Since setting up in 2005, Ger to Ger have worked with dozens of Mongolian nomadic herder groups and their communities to develop a travel network of nomadic trekking, horse riding and 4×4 routes through the Mongolian steppe, taking you literally from Ger to Ger, staying with host families and sharing their way of life. It’s possibly as close as the modern adventure traveller will get to understanding life as a nomad. North, South, East and West, new trails are continuously being coordinated with the local communities. Check out their website for a full list: www.gertoger.org

For those less interested in being continuously on the move as the ‘nomadic’ lifestyle dictates, the agency have helped local community groups set up a series of cultural and homestay programs allowing you a rare insight into the local life and customs, including, for example, a trip that offers the chance to spend a week learning to train Kazakh eagles in Bayan Ulgii province. Here, Mongolian Kazakhs maintain a 2000-year old tradition of training female Golden Eagles to hunt foxes, rabbits, owls and even small wolves, and you will learn just how it’s done.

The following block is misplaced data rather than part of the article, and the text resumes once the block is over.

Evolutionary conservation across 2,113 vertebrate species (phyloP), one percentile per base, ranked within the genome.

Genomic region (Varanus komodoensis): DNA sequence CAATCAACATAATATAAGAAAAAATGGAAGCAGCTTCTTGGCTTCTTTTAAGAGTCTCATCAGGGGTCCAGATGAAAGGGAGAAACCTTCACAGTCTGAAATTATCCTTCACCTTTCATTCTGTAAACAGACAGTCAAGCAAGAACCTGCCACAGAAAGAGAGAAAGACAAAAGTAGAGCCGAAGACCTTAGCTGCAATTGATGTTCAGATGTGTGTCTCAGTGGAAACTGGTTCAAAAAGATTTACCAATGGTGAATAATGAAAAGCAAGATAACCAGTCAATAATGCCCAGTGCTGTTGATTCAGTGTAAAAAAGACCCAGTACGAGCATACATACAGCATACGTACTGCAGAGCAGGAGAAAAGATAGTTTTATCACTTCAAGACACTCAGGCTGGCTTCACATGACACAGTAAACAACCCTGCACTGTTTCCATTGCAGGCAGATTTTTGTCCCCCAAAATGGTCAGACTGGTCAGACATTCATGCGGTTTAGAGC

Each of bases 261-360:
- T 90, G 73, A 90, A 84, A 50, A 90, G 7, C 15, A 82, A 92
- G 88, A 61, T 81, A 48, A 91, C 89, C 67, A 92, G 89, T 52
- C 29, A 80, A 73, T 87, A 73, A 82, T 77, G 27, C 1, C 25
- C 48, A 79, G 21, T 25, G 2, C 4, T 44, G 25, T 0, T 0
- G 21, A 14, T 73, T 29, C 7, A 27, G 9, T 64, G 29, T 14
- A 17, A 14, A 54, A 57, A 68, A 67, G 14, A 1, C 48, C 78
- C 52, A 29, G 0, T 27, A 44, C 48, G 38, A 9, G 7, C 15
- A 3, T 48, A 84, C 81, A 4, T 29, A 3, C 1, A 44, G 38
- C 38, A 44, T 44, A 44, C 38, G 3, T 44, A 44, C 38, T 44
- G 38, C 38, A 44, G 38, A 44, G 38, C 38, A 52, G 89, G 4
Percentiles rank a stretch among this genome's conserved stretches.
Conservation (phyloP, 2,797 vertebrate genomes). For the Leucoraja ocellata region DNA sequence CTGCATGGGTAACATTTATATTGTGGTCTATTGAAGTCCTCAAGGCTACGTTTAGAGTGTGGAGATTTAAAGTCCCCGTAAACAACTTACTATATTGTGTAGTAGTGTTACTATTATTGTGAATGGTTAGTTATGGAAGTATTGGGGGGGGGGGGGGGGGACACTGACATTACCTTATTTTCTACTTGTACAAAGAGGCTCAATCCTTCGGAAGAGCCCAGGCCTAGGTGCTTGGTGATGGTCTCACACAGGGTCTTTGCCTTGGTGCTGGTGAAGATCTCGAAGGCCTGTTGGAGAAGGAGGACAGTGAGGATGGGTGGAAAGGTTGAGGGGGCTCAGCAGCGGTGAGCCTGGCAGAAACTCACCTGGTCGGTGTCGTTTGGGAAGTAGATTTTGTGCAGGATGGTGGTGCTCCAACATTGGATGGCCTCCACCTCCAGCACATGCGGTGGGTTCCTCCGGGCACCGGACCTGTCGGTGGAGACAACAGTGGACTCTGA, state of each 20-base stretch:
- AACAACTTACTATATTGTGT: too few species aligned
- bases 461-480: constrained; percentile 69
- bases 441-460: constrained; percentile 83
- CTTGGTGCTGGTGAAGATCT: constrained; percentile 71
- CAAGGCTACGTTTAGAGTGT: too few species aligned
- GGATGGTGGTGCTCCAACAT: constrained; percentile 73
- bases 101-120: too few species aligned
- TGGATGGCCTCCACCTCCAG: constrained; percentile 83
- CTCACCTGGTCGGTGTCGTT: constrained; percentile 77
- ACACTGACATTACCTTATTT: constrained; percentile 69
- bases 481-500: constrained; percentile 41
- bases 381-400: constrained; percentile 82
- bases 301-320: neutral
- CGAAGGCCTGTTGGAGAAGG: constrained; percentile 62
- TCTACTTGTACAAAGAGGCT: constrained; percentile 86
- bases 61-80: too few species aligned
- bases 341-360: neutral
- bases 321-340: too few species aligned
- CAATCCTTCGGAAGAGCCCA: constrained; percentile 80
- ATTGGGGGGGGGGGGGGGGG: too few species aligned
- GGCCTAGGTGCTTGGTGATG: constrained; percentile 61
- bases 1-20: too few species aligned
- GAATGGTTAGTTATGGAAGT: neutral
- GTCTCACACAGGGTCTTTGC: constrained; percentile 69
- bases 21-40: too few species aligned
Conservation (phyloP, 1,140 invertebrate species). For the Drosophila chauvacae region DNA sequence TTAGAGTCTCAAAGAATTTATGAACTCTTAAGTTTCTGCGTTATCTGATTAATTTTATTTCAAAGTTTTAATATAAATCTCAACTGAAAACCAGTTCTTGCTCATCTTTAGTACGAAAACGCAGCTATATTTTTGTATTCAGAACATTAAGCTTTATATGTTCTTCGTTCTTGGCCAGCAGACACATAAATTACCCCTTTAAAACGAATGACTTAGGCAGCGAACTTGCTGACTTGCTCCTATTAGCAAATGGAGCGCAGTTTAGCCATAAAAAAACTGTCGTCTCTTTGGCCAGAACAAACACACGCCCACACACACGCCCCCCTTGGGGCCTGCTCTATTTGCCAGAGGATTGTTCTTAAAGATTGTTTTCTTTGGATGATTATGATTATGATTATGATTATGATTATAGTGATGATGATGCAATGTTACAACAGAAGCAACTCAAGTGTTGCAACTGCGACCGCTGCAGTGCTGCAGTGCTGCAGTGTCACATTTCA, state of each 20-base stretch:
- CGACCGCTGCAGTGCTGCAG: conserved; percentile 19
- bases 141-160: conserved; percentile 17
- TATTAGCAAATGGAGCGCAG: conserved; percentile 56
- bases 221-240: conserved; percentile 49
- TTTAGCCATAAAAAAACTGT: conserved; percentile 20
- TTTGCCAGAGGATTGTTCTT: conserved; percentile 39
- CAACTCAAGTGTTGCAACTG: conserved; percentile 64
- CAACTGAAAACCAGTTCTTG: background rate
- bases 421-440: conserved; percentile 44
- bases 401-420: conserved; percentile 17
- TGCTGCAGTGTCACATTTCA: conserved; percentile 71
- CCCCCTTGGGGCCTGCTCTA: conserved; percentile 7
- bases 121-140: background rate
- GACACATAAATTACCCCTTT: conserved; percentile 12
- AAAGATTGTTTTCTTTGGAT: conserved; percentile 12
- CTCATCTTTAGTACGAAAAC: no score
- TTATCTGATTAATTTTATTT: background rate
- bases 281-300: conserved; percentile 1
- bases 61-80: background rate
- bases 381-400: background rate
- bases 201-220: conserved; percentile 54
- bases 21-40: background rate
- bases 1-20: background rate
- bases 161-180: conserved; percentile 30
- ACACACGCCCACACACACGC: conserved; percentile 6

That might not be to everyone’s tastes, but is certainly going to be memorable, as would opportunities in different communities to, among other things, learn the language, work with horses, become a Mongolian archer, or discover embroidery and felt making techniques.

Ger to Ger is a unique travel foundation and social enterprise which takes an innovative approach to mobilize, train and support rural communities to develop sustainable livelihoods through community tourism.